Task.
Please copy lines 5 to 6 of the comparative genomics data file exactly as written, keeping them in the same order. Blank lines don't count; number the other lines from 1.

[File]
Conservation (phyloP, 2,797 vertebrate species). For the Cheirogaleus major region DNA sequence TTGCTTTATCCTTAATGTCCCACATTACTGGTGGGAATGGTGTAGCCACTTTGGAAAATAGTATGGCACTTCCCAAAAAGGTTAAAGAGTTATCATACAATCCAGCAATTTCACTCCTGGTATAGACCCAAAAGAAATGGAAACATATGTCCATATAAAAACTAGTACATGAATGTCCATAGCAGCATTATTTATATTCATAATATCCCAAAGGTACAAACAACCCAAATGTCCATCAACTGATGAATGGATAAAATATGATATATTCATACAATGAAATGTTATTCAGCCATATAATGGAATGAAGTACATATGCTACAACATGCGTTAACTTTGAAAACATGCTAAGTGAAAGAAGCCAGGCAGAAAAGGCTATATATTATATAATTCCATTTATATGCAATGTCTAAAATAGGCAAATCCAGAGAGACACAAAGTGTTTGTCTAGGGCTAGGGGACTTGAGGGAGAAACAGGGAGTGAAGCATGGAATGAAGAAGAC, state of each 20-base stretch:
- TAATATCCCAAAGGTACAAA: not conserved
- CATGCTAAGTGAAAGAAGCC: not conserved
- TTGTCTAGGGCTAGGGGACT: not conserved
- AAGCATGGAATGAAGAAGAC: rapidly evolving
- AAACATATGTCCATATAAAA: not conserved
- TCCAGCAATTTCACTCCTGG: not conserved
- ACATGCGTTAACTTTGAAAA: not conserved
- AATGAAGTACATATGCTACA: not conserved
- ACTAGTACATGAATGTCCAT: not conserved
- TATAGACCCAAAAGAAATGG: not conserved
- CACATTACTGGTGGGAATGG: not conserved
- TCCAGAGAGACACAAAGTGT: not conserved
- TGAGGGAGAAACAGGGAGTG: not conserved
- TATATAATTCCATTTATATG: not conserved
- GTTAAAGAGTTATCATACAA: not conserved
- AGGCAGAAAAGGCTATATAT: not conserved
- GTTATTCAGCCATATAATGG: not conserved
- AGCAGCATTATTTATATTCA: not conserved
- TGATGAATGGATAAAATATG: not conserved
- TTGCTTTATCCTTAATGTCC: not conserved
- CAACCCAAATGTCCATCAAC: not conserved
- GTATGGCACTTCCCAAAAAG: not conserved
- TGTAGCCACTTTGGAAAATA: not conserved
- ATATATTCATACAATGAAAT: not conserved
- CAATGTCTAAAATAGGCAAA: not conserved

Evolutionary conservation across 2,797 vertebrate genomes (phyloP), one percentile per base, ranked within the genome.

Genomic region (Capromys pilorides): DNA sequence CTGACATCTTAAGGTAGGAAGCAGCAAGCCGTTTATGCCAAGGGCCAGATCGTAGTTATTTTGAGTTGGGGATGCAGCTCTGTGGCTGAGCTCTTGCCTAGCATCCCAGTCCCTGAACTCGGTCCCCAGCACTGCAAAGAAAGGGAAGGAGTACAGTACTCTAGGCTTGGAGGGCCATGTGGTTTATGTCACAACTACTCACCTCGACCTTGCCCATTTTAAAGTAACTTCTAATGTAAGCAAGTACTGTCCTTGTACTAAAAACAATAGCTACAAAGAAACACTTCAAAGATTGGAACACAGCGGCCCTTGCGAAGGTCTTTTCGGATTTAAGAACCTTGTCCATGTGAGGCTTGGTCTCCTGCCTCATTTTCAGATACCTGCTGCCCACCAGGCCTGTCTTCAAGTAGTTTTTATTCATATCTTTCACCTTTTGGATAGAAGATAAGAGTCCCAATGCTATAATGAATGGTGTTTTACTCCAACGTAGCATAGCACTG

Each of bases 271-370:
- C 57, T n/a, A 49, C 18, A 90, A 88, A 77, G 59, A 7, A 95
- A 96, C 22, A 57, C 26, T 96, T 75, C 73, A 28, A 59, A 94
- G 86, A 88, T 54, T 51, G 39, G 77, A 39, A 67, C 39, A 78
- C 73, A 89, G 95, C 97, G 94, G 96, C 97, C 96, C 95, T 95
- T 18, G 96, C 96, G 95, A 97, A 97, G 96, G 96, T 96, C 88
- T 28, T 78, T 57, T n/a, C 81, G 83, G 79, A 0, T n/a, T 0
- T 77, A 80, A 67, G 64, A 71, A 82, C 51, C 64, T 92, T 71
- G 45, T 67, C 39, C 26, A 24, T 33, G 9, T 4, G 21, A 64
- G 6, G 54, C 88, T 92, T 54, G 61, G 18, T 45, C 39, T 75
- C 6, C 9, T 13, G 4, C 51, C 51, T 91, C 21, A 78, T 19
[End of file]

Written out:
- AAGCATGGAATGAAGAAGAC: rapidly evolving
- AAACATATGTCCATATAAAA: not conserved